The State of Aloha
This newspaper often in great detail reports on criminal defendants, their cases and the kinds of sentences doled out by our local courts. In many cases defendants are sentenced to probation. But what happens after that?
Defendants are given a set of conditions to follow and they are supervised by a probation officer. Exactly how long someone is supervised depends on the offense. It can range from one year to a decade. Most felonies, like car thefts, assaults with significant injuries and possession of methamphetamine, get four years of probation supervision.
Most in the criminal justice system — the prosecutors, defense counsel and judges — think of probation as the more lenient sentence. After all, it beats going to prison.
The United States imprisons more people than any other country on the planet. We lead the world in the prison population. For decades it did not matter what the data showed. The answer to criminality was prison and more prison.
The financial burden on taxpayers didn’t matter. In 2017, the United States Bureau of Prisons calculated that it cost on average $99.45 a day for every person it incarcerated. (In 2016, the State of Hawai’i spent around $140 a day on each person — a total of $51,100 per prisoner every year.)
Racial disparity didn’t matter either. The fact is that the overwhelming majority of prisoners were Black and brown men. Sending people to prison was what we did.
Changing this view has been gradual. After years of tireless advocacy, a few lawmakers, prosecutors and judges are committed to reducing the number of people locked up in jails and prisons.
Probation seems to be the most viable way out of the mass incarceration. After all, it promotes healthy social behavior like staying employed or being in school.
But is it? If defendants violate their conditions of probation, they often wind up back in jail. Violations range from committing a new offense to technical violations like failing to pay court fines, failing to check in regularly with a probation officer or failing to report mere police contact. After a violation, the judge will often revoke probation and resentence the defendant.
That means judges can impose imprisonment or, as they do in many cases, resentence the defendant to a brand-new term of probation. The clock restarts for another four years.
Most public defenders on Maui will be able to tell you about at least one client who has surpassed the original sentence time on probation because of technical violations. The downward spiral of probation, violations, revocation and resentencing eventually can end in a prison sentence.
This is why Philadelphia prosecutor Larry Krasner has described mass supervision as “the evil twin of mass incarceration.” Krasner’s solution is simple. End the cycle by shortening the period of supervision. His reasoning is backed by data. In Philly, it turns out that folks did well on probation for the first two years. After that, they start to slip up with technical violations. Technical violations, that is, violations that aren’t new criminal offenses, mount up and lead to reentering the criminal justice system. For many, it can feel inescapable.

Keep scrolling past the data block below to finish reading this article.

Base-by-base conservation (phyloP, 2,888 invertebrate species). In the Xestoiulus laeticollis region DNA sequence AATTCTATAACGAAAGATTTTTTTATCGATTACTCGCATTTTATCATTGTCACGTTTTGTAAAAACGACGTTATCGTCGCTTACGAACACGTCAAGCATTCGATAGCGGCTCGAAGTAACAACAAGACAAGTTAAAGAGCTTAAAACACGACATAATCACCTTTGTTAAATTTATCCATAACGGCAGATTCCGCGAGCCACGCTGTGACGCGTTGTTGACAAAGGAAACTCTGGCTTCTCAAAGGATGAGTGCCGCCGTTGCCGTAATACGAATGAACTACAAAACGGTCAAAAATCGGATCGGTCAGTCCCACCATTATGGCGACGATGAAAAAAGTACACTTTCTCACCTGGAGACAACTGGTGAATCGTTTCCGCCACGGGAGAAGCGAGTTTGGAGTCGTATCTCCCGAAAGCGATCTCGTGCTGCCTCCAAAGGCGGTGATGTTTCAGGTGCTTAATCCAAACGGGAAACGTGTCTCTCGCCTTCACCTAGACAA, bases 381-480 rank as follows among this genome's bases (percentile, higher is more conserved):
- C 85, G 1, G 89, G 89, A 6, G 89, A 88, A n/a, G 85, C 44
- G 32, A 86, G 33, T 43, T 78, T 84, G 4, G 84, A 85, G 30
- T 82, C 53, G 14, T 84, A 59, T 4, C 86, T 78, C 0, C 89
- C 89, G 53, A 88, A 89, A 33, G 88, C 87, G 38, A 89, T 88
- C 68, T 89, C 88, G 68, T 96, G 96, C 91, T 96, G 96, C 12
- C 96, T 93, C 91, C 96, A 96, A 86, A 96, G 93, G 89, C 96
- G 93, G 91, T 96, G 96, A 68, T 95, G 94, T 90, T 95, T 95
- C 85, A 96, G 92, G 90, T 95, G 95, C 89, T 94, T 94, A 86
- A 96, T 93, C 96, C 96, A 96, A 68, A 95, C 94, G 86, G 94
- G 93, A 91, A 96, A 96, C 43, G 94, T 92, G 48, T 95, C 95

Krasner says that in Philly the period of probation is far too long. So how does Hawai’i measure up? Turns out not so good.
This year the Pew Charitable Trust’s public safety performance project published a study on the average length for probationers across the country. While most state averages are two years, Hawai’i has the longest period of probation.
The average probationer in the islands spends 58.9 months — close to five years — under state supervision. While the study doesn’t explain why we have the longest period, the revocation proceedings remind me of a very different time in our history.
In 1850, King Kamehameha III, at the urging of sugar companies and industry, signed into law the Masters and Servants Act. The law acted a lot like probation, but for plantation workers. If workers absconded from the job, sugar companies got warrants for sheriffs and bounty hunters to hunt down errant workers and haul them to court. There, the judge would penalize them by extending their labor contracts for the time they absconded. In some cases, they could sentence them to hard labor or imprisonment.
This created an oppressive revolving door of endless contract labor. The workers, most of whom were Asian immigrants unable to participate in the democratic process in the kingdom, felt it resembled slavery, while judges, who tended to be haole and Hawaiian, upheld the law.
It was not abolished until 1898 in anticipation of annexation to the United States. But the damage was done. The paternalistic plantation culture of supervising and overseeing the workforce was entrenched in the islands for decades. Perhaps that’s why probation supervision here is longer here than anywhere else. It’s a tough habit to kick.
* Ben Lowenthal is a trial and appellate lawyer, currently with the Office of the Public Defender, who grew up on Maui. His email is email@example.com. “The State of Aloha” alternates Fridays with Sarah Ruppenthal’s “Neighbors.”